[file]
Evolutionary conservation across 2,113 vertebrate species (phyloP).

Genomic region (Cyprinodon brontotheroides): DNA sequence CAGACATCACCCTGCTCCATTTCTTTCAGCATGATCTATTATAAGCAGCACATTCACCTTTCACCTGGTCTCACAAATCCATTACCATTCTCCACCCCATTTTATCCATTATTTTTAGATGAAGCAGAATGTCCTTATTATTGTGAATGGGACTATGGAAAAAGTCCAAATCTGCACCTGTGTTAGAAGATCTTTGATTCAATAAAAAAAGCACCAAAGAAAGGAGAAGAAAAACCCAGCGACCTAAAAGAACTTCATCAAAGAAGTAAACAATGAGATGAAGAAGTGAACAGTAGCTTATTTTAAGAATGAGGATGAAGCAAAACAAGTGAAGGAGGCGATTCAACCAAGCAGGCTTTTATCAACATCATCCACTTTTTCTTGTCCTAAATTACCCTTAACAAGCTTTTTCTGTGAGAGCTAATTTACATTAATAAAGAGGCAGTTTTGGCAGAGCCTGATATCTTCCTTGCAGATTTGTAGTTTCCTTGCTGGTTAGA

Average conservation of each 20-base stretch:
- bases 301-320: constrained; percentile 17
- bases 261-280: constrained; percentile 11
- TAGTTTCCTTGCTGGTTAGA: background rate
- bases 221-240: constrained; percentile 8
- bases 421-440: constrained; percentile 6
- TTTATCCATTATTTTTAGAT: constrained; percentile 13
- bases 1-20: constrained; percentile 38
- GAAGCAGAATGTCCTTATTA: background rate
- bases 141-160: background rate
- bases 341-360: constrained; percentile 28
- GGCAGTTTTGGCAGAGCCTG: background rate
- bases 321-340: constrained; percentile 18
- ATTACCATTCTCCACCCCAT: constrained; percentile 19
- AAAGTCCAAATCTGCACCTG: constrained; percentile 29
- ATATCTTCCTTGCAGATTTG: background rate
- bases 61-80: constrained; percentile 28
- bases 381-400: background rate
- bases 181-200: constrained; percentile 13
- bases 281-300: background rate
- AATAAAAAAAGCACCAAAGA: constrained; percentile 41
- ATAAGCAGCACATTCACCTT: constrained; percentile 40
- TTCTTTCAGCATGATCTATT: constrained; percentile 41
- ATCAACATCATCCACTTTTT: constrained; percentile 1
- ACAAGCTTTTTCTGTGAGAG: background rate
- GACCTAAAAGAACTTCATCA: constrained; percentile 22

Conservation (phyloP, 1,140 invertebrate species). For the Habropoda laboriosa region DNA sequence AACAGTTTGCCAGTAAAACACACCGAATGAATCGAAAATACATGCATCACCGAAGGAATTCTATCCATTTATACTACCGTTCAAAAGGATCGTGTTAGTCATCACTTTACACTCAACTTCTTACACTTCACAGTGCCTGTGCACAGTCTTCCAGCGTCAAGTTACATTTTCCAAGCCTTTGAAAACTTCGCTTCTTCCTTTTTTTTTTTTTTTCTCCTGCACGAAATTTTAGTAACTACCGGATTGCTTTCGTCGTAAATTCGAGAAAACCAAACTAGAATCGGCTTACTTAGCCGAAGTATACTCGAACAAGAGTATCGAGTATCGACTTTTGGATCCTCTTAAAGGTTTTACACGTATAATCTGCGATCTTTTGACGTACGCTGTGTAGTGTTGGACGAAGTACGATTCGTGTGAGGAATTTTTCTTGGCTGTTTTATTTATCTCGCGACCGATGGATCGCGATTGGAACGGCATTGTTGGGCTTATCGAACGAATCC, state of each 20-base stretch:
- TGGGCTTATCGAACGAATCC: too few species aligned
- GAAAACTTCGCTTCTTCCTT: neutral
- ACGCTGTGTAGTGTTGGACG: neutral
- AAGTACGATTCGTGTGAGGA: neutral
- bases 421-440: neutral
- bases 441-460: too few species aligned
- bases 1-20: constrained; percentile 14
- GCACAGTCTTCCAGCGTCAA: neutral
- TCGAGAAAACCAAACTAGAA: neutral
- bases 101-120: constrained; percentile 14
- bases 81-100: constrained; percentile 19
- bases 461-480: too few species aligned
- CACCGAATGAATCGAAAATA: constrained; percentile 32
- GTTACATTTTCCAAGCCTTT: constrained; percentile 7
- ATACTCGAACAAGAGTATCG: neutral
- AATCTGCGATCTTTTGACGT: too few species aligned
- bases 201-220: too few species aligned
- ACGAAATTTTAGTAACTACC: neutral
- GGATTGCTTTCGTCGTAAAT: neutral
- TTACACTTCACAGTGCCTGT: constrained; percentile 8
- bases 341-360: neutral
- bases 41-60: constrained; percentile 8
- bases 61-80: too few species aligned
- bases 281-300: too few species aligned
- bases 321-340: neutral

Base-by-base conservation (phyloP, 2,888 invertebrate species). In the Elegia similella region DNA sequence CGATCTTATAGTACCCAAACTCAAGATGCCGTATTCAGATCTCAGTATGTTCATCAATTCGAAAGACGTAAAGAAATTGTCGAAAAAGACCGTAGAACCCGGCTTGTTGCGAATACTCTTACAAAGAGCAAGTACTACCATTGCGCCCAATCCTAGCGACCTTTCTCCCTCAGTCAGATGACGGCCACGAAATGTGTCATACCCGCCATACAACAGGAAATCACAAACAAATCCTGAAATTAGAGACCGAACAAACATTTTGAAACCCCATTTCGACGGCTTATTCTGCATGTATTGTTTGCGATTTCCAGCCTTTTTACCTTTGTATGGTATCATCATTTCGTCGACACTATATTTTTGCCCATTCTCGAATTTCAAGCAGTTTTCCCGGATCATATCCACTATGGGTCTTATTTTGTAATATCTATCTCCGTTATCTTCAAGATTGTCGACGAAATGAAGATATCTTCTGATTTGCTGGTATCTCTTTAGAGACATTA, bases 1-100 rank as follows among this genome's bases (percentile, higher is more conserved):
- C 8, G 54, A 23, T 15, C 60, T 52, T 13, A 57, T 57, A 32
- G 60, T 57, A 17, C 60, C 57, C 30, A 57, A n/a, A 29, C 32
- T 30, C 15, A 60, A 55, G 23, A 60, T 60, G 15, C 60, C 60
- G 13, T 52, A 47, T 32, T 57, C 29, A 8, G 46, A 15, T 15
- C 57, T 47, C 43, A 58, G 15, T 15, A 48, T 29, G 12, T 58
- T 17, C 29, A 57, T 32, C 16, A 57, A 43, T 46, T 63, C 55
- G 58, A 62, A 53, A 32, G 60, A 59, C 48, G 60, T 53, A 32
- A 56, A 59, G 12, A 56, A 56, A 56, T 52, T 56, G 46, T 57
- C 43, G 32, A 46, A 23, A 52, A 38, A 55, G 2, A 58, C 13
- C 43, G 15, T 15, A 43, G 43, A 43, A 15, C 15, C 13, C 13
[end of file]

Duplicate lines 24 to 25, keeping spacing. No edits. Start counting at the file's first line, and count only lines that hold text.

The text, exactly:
- ATAAGCAGCACATTCACCTT: constrained; percentile 40
- TTCTTTCAGCATGATCTATT: constrained; percentile 41